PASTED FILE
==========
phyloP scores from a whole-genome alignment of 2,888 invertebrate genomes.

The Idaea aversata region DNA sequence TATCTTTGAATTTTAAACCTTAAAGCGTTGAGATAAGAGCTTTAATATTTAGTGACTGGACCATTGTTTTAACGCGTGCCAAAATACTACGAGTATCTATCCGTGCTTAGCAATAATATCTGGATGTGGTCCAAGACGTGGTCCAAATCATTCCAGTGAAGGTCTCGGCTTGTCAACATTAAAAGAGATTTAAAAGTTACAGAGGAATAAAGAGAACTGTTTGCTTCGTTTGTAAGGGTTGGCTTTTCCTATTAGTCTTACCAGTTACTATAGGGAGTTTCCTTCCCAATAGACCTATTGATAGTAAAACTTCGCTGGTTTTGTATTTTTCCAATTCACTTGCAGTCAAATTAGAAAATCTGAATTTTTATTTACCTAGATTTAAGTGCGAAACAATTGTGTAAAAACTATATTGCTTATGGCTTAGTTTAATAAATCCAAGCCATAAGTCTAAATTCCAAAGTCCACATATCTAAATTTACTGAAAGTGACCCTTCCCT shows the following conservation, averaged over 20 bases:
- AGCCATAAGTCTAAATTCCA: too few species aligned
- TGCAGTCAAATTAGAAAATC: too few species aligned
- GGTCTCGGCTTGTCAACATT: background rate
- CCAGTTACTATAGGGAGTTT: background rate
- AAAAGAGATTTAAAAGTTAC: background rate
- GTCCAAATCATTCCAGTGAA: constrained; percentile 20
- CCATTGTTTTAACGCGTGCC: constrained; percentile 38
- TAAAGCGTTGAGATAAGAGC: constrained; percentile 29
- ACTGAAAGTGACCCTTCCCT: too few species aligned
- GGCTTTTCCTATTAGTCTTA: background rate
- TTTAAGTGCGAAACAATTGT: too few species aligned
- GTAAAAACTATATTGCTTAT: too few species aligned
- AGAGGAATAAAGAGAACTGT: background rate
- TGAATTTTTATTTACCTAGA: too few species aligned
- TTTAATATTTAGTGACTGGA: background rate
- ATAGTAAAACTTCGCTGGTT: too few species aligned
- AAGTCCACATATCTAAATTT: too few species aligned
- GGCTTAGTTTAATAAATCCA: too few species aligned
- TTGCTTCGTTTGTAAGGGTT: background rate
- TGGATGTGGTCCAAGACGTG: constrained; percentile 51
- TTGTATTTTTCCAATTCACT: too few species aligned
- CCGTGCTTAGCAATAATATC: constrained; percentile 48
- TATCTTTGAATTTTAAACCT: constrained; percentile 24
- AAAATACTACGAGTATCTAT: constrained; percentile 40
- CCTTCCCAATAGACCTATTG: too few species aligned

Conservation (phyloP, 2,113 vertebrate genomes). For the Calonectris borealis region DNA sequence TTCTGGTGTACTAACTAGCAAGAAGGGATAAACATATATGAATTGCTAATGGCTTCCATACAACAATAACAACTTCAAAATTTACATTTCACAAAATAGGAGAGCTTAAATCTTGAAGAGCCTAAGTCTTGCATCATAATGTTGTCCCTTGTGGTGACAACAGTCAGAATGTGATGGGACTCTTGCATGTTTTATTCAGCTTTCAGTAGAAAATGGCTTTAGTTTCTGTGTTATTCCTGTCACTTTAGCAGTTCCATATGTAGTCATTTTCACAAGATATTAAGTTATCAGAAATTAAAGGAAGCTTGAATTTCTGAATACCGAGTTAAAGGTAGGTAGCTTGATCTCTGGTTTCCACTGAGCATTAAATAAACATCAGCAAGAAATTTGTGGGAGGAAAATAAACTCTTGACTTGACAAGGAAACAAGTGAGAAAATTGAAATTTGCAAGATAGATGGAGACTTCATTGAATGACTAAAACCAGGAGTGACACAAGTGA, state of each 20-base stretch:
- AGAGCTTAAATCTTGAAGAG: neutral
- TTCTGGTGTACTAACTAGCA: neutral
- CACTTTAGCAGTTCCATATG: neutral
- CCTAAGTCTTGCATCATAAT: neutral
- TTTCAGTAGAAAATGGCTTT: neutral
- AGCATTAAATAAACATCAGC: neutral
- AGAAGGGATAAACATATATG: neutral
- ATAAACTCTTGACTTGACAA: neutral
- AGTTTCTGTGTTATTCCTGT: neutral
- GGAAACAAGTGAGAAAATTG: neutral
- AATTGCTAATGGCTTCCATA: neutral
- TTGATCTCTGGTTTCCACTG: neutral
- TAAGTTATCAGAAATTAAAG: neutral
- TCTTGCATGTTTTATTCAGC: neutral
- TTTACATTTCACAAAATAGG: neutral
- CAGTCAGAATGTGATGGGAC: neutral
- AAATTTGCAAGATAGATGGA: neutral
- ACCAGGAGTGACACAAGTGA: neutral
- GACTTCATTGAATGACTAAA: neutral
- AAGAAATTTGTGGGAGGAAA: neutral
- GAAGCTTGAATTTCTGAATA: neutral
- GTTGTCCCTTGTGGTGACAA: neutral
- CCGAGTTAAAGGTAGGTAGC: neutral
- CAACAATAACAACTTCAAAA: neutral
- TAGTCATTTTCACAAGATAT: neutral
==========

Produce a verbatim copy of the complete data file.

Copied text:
phyloP scores from a whole-genome alignment of 2,888 invertebrate genomes.

The Idaea aversata region DNA sequence TATCTTTGAATTTTAAACCTTAAAGCGTTGAGATAAGAGCTTTAATATTTAGTGACTGGACCATTGTTTTAACGCGTGCCAAAATACTACGAGTATCTATCCGTGCTTAGCAATAATATCTGGATGTGGTCCAAGACGTGGTCCAAATCATTCCAGTGAAGGTCTCGGCTTGTCAACATTAAAAGAGATTTAAAAGTTACAGAGGAATAAAGAGAACTGTTTGCTTCGTTTGTAAGGGTTGGCTTTTCCTATTAGTCTTACCAGTTACTATAGGGAGTTTCCTTCCCAATAGACCTATTGATAGTAAAACTTCGCTGGTTTTGTATTTTTCCAATTCACTTGCAGTCAAATTAGAAAATCTGAATTTTTATTTACCTAGATTTAAGTGCGAAACAATTGTGTAAAAACTATATTGCTTATGGCTTAGTTTAATAAATCCAAGCCATAAGTCTAAATTCCAAAGTCCACATATCTAAATTTACTGAAAGTGACCCTTCCCT shows the following conservation, averaged over 20 bases:
- AGCCATAAGTCTAAATTCCA: too few species aligned
- TGCAGTCAAATTAGAAAATC: too few species aligned
- GGTCTCGGCTTGTCAACATT: background rate
- CCAGTTACTATAGGGAGTTT: background rate
- AAAAGAGATTTAAAAGTTAC: background rate
- GTCCAAATCATTCCAGTGAA: constrained; percentile 20
- CCATTGTTTTAACGCGTGCC: constrained; percentile 38
- TAAAGCGTTGAGATAAGAGC: constrained; percentile 29
- ACTGAAAGTGACCCTTCCCT: too few species aligned
- GGCTTTTCCTATTAGTCTTA: background rate
- TTTAAGTGCGAAACAATTGT: too few species aligned
- GTAAAAACTATATTGCTTAT: too few species aligned
- AGAGGAATAAAGAGAACTGT: background rate
- TGAATTTTTATTTACCTAGA: too few species aligned
- TTTAATATTTAGTGACTGGA: background rate
- ATAGTAAAACTTCGCTGGTT: too few species aligned
- AAGTCCACATATCTAAATTT: too few species aligned
- GGCTTAGTTTAATAAATCCA: too few species aligned
- TTGCTTCGTTTGTAAGGGTT: background rate
- TGGATGTGGTCCAAGACGTG: constrained; percentile 51
- TTGTATTTTTCCAATTCACT: too few species aligned
- CCGTGCTTAGCAATAATATC: constrained; percentile 48
- TATCTTTGAATTTTAAACCT: constrained; percentile 24
- AAAATACTACGAGTATCTAT: constrained; percentile 40
- CCTTCCCAATAGACCTATTG: too few species aligned

Conservation (phyloP, 2,113 vertebrate genomes). For the Calonectris borealis region DNA sequence TTCTGGTGTACTAACTAGCAAGAAGGGATAAACATATATGAATTGCTAATGGCTTCCATACAACAATAACAACTTCAAAATTTACATTTCACAAAATAGGAGAGCTTAAATCTTGAAGAGCCTAAGTCTTGCATCATAATGTTGTCCCTTGTGGTGACAACAGTCAGAATGTGATGGGACTCTTGCATGTTTTATTCAGCTTTCAGTAGAAAATGGCTTTAGTTTCTGTGTTATTCCTGTCACTTTAGCAGTTCCATATGTAGTCATTTTCACAAGATATTAAGTTATCAGAAATTAAAGGAAGCTTGAATTTCTGAATACCGAGTTAAAGGTAGGTAGCTTGATCTCTGGTTTCCACTGAGCATTAAATAAACATCAGCAAGAAATTTGTGGGAGGAAAATAAACTCTTGACTTGACAAGGAAACAAGTGAGAAAATTGAAATTTGCAAGATAGATGGAGACTTCATTGAATGACTAAAACCAGGAGTGACACAAGTGA, state of each 20-base stretch:
- AGAGCTTAAATCTTGAAGAG: neutral
- TTCTGGTGTACTAACTAGCA: neutral
- CACTTTAGCAGTTCCATATG: neutral
- CCTAAGTCTTGCATCATAAT: neutral
- TTTCAGTAGAAAATGGCTTT: neutral
- AGCATTAAATAAACATCAGC: neutral
- AGAAGGGATAAACATATATG: neutral
- ATAAACTCTTGACTTGACAA: neutral
- AGTTTCTGTGTTATTCCTGT: neutral
- GGAAACAAGTGAGAAAATTG: neutral
- AATTGCTAATGGCTTCCATA: neutral
- TTGATCTCTGGTTTCCACTG: neutral
- TAAGTTATCAGAAATTAAAG: neutral
- TCTTGCATGTTTTATTCAGC: neutral
- TTTACATTTCACAAAATAGG: neutral
- CAGTCAGAATGTGATGGGAC: neutral
- AAATTTGCAAGATAGATGGA: neutral
- ACCAGGAGTGACACAAGTGA: neutral
- GACTTCATTGAATGACTAAA: neutral
- AAGAAATTTGTGGGAGGAAA: neutral
- GAAGCTTGAATTTCTGAATA: neutral
- GTTGTCCCTTGTGGTGACAA: neutral
- CCGAGTTAAAGGTAGGTAGC: neutral
- CAACAATAACAACTTCAAAA: neutral
- TAGTCATTTTCACAAGATAT: neutral